This verse is used by those who believe in purgatory but this chapter is talking about the rewards and loss of rewards for the believer and has nothing to do with the sins they have committed. It is clear when Paul writes that “The work of each will become manifest, for the Day will reveal it, for it will be revealed by fire, and the fire will test what kind of work each has done” (1 Co 3:13) and “If the work someone has built on the foundation survives, they will receive a reward(1 Cor 3:14). The context of 1 Corinthians 3 is the rewards and rewards lost when “the day shall reveal” whether the works they have done will be consumed or not. It’s about our earthly works, not our sins because they were judged on the cross (1 Cor 15:3). Escaping from fire is not the same as being purged by fire.

Matthew 18:34-35 “And his master in anger delivered him to the jailers, until he had paid all his debt. So also will my heavenly Father do to each one of you, if you do not forgive your brother with all your heart.

The word used for ‘jailers’ is actually ‘torturers’, so the idea that there are ‘jailers’ is incorrect. Does it have to do with making a payment in a place, like purgatory, and having the remaining sins purged by fire? No, the context of Matthew 18:21-35 is to forgive our brother because we have been forgiven. If the parable of the ruthless servant is about paying for our own sins then why are there torturers and not just jailers as some translations erroneously make it out to be. Would this man ever be able to repay his debt in a million years since it was about twenty years of salary that he was also in debt? Being in the presence of the torturers would not have allowed much work prospects (Matt 18:24).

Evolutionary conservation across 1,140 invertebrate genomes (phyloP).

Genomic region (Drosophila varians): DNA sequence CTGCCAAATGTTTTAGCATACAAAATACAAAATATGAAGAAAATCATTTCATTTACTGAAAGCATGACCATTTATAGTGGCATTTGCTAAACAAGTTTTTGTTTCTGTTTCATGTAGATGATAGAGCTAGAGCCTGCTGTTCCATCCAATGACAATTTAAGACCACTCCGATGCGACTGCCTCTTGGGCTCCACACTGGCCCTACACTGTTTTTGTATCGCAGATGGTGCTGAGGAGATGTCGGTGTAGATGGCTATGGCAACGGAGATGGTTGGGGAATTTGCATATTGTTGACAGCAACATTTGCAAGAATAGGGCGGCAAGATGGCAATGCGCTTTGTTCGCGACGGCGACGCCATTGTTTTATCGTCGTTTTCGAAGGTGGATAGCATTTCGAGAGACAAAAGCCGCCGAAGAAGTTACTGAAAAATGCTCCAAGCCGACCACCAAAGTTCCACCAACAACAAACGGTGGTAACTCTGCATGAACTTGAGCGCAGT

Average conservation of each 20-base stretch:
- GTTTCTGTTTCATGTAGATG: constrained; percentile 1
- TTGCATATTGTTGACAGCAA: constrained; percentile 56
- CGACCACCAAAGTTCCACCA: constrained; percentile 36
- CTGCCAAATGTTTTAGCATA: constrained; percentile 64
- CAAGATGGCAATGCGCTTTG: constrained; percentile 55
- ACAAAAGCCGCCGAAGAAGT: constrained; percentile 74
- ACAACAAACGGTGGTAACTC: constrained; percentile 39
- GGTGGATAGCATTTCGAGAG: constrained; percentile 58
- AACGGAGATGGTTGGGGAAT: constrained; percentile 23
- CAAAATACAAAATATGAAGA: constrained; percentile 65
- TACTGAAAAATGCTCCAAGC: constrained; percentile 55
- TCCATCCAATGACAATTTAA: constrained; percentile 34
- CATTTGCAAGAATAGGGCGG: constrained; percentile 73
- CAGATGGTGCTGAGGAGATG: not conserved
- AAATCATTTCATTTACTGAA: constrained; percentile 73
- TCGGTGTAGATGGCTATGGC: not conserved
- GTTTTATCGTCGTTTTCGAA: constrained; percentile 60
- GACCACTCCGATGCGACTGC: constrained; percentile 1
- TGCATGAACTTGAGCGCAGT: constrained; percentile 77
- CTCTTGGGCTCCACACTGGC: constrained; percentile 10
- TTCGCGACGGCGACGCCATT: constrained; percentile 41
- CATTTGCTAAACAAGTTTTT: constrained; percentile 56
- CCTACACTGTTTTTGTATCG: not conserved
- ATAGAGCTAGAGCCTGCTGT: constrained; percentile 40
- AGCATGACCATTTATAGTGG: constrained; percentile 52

Christ + Nothing

The fact is that Christ + anything equals nothing but Christ + nothing = everything! You cannot add a drop of works to your salvation. Could you see purgatory this way: Christ + purgatory = eternal life? No, I do not think so! A person who is saved will do good works but not for his salvation; it is because they are saved that they will do them and they will do them out of gratitude. If you add anything else as a requirement to pay for your sins, it’s like saying to Jesus, “Sorry Jesus, nice try at the cross; it wasn’t quite enough… I have to pay for some of my own sins. It is an insult to God and to Christ. If we could remove some of our sins in purgatory, then Jesus died for nothing. We could all have walked through the fires and Jesus wouldn’t have had to die, but the fact is he had to die because we could never pay such a debt before a holy God.

Conclusion

I know that none of us all believe the same things in the different Christian religions, but we can always unite in the simple things like Christ’s sinlessness, his divinity, his death for our sins, and then have grace on those things where the Bible is silent or on areas we are just not sure about. We worship the same Christ. He died for all of us. It’s clear but it’s also the main thing.

Article by Jack Wellman

Jack Wellman is pastor of Mulvane Brethren Church in Mulvane Kansas. Jack is also the senior editor of What Christians Want to Know whose mission is to equip, encourage and energize Christians and answer questions about the believer’s daily walk with God and the Bible. You can follow Jack on Google Plus or check out his book Teaching Children the Gospel available on Amazon.